09/30/2014 10:07 am ET Updated Dec 06, 2017

The Sunday Series, (The Lucky One), with Mark Brodinsky

The courage to move forward. A dedication which inspires us all. The hope for a better tomorrow. September marks National Childhood Cancer Awareness Month and today the story of one young lady who is finding her way out of the darkness.

The Sunday Series (43): The Lucky One

They say the journey of a thousand miles begins with one small step, for Neha Kundagrami the steps are painful, yet through it all she keeps the faith, keeps her head up, believes she is one of the lucky ones.


It all began with a small bump on the head, one which Neha says she believed was nothing -- maybe she bumped her head on her headboard while she was sleeping. What Neha didn't yet know, that from head to toe, her life would be forever changed.

"I kind of ignored the bump at first," says Neha. "Then it started getting bigger and bigger. We started going to different doctors and the frightening thing was no two doctors concurred and every one said something different." When some swelling also began on her neck Neha and her family finally visited a head and neck surgeon and he referred them to someone from his graduating class who worked at Johns Hopkins Pediatric Oncology. A lymph node was extracted. The diagnosis: acute B cell lymphoblastic lymphoma.

Lymphoma is the most common blood cancer. Cancerous lymphocytes can travel to many parts of the body and can accumulate to form tumors. Some of the most common forms of treatment are chemotherapy and steroids, but these treatments take their toll.

But then there's the other side effect of chemotherapy, which Neha so eloquently explains: "No one understands what it's like to be a kid with cancer. Ask any cancer patient what the worst part of chemotherapy was and they will not list any of the drugs that they had to take, or any pill, radiation or medication of some sort. Chemo is hard, but it is necessary, it becomes bearable. For almost all the patients the worst part of chemotherapy is the isolation it forces. The patient is forced to spend months at a time, either at home or in the hospital, barred from civilization. Without the common distractions, such as a trip to the movies, a day at an amusement park, or even something as simple as having friends over, there is nothing to distract from the discomfort of cancer treatment, which somehow manages to make the treatment even worse."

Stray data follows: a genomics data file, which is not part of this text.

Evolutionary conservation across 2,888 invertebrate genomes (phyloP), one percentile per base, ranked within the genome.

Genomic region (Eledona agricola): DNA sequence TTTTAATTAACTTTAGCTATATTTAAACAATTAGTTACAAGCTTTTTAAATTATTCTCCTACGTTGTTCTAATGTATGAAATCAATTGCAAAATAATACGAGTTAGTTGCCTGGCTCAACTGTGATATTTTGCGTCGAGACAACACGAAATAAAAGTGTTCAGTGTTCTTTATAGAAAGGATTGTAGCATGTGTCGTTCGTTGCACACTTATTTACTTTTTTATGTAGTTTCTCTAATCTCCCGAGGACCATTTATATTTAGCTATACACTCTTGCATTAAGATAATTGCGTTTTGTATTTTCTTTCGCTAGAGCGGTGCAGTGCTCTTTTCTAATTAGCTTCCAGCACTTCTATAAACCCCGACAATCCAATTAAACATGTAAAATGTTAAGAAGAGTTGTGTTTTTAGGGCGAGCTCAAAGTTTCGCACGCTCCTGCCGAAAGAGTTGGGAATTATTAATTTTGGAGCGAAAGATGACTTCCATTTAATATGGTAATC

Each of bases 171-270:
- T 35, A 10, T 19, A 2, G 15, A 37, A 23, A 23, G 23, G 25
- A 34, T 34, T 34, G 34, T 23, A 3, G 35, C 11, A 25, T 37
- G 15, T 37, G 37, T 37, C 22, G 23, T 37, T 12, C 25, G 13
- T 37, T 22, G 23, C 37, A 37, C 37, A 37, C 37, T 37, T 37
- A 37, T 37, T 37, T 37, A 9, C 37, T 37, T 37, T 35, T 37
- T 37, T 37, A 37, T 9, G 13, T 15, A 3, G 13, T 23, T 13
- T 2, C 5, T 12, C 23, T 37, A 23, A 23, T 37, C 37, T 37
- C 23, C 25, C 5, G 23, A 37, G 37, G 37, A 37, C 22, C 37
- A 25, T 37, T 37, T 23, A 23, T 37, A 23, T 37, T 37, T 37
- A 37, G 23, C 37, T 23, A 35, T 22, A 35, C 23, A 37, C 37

At the age of 19, Neha is now finished with the chemotherapy and the steroid treatments which saved her life. But its hold on her life is far from over. Neha describes her journey into cancer as a "long, dark tunnel," and it took baby steps to realize she could make it through, but the reality of those steps became increasingly more painful. The steroid treatments affected her mobility -- in a big way. Her left hip collapsed and cannot be saved. Neha says, "imagine taking a Ping-Pong ball and running it over with a tractor and then putting it back in. That's what my hip joint is like, flat." A recent surgery, a bone graft on her right hip has stopped that disintegration. But now Neha moves about her college campus on crutches, not the easiest of travels and walking will be about the most she will ever be able to do -- no running, no jumping, no dancing -- just walking -- the simple ability to get from one place to another. Yet Neha believes she is lucky.

"For so many kids cancer is their lives, it becomes their lives," says Neha. "There are cancer patients that will never walk across the stage at graduation, never go to college, never get married or have kids. I'm one of the lucky ones. Two of my friends, Brooke Lauren Shockley and Sarah McMohan weren't as lucky. They didn't make it. After all the radiation, surgeries, chemo, spinal taps, and hospital visits. Nothing worked. They passed away before they even had a chance to live, and were stripped of their lives and their potential from the raging monster of cancer. These kids are the next generation, and every one of them deserves a chance at life. I can't do anything about the suffering cancer has put me through. I can't do anything about the scars it left, or the year I lost to treatment, or the months spent in the hospital begging to go home. But I can work to see the end of cancer. I can work to find a cure, so that children like Sarah and Brooke have the chance to grow past their teenage years and so that no mother goes home to an empty bedroom where her baby once slept. Because you can't change the cards life handed you, but you can change how you play the hand."

"I am one of the lucky ones, I realize that now. I may have had more surgeries than I care to remember. I may have had so many tubes sprouting from me that I looked like a blossoming flower. I may have even been so sick I couldn't even remember what being healthy actually felt like. But I had a cure, a chance to get my life back. I had hope."

And hope is far from overrated. Sometimes it's all you have. As the calendar turns from National Childhood Cancer Awareness Month, for so many children with cancer, time seems to stand still. Neha believes so many more advances can be made to better the lives of children fighting to survive. "We cannot rest," says Neha, "until every cancer has a simple, easy cure, for our job will not be done until no other child has to suffer."

No more suffering. A chance for another child to become one of the "lucky ones," like Neha. It's a chance worth fighting for.

Until next time, thanks for taking the time.
Mark (

Mark Brodinsky, Author, Blogger, Financial Services

The #1 Amazon Best-Seller: It Takes 2. Surviving Breast Cancer: A Spouse's Story